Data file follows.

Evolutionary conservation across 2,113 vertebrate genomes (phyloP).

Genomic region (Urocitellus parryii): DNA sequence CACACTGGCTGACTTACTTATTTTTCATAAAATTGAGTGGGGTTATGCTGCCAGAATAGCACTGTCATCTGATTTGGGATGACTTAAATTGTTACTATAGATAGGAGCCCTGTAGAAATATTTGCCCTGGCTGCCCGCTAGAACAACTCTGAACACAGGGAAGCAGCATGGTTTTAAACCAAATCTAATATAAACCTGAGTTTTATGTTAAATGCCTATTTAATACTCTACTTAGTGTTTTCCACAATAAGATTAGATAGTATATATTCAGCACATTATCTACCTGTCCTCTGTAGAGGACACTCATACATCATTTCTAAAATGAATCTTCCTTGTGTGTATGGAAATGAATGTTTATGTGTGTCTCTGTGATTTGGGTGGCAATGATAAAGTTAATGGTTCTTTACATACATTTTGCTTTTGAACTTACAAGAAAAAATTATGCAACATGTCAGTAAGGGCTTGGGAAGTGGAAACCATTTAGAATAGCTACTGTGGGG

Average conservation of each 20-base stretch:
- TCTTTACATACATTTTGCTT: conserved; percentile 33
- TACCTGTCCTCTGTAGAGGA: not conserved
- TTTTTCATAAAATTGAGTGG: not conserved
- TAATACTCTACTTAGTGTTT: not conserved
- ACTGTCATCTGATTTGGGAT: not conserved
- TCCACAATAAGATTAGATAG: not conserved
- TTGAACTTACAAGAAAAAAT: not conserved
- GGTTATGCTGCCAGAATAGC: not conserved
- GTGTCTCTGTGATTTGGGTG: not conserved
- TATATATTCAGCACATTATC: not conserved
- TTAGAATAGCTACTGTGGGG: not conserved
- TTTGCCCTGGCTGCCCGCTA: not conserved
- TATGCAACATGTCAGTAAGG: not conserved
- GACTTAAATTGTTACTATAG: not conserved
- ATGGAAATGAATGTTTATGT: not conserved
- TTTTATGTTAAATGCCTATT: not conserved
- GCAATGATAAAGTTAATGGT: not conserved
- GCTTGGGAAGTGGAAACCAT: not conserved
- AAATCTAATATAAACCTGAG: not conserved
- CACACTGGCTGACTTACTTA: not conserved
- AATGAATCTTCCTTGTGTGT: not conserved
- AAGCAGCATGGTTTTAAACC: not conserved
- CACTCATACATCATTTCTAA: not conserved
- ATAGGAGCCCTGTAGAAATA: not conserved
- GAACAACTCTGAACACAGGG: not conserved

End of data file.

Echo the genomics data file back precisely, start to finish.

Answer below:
Evolutionary conservation across 2,113 vertebrate genomes (phyloP).

Genomic region (Urocitellus parryii): DNA sequence CACACTGGCTGACTTACTTATTTTTCATAAAATTGAGTGGGGTTATGCTGCCAGAATAGCACTGTCATCTGATTTGGGATGACTTAAATTGTTACTATAGATAGGAGCCCTGTAGAAATATTTGCCCTGGCTGCCCGCTAGAACAACTCTGAACACAGGGAAGCAGCATGGTTTTAAACCAAATCTAATATAAACCTGAGTTTTATGTTAAATGCCTATTTAATACTCTACTTAGTGTTTTCCACAATAAGATTAGATAGTATATATTCAGCACATTATCTACCTGTCCTCTGTAGAGGACACTCATACATCATTTCTAAAATGAATCTTCCTTGTGTGTATGGAAATGAATGTTTATGTGTGTCTCTGTGATTTGGGTGGCAATGATAAAGTTAATGGTTCTTTACATACATTTTGCTTTTGAACTTACAAGAAAAAATTATGCAACATGTCAGTAAGGGCTTGGGAAGTGGAAACCATTTAGAATAGCTACTGTGGGG

Average conservation of each 20-base stretch:
- TCTTTACATACATTTTGCTT: conserved; percentile 33
- TACCTGTCCTCTGTAGAGGA: not conserved
- TTTTTCATAAAATTGAGTGG: not conserved
- TAATACTCTACTTAGTGTTT: not conserved
- ACTGTCATCTGATTTGGGAT: not conserved
- TCCACAATAAGATTAGATAG: not conserved
- TTGAACTTACAAGAAAAAAT: not conserved
- GGTTATGCTGCCAGAATAGC: not conserved
- GTGTCTCTGTGATTTGGGTG: not conserved
- TATATATTCAGCACATTATC: not conserved
- TTAGAATAGCTACTGTGGGG: not conserved
- TTTGCCCTGGCTGCCCGCTA: not conserved
- TATGCAACATGTCAGTAAGG: not conserved
- GACTTAAATTGTTACTATAG: not conserved
- ATGGAAATGAATGTTTATGT: not conserved
- TTTTATGTTAAATGCCTATT: not conserved
- GCAATGATAAAGTTAATGGT: not conserved
- GCTTGGGAAGTGGAAACCAT: not conserved
- AAATCTAATATAAACCTGAG: not conserved
- CACACTGGCTGACTTACTTA: not conserved
- AATGAATCTTCCTTGTGTGT: not conserved
- AAGCAGCATGGTTTTAAACC: not conserved
- CACTCATACATCATTTCTAA: not conserved
- ATAGGAGCCCTGTAGAAATA: not conserved
- GAACAACTCTGAACACAGGG: not conserved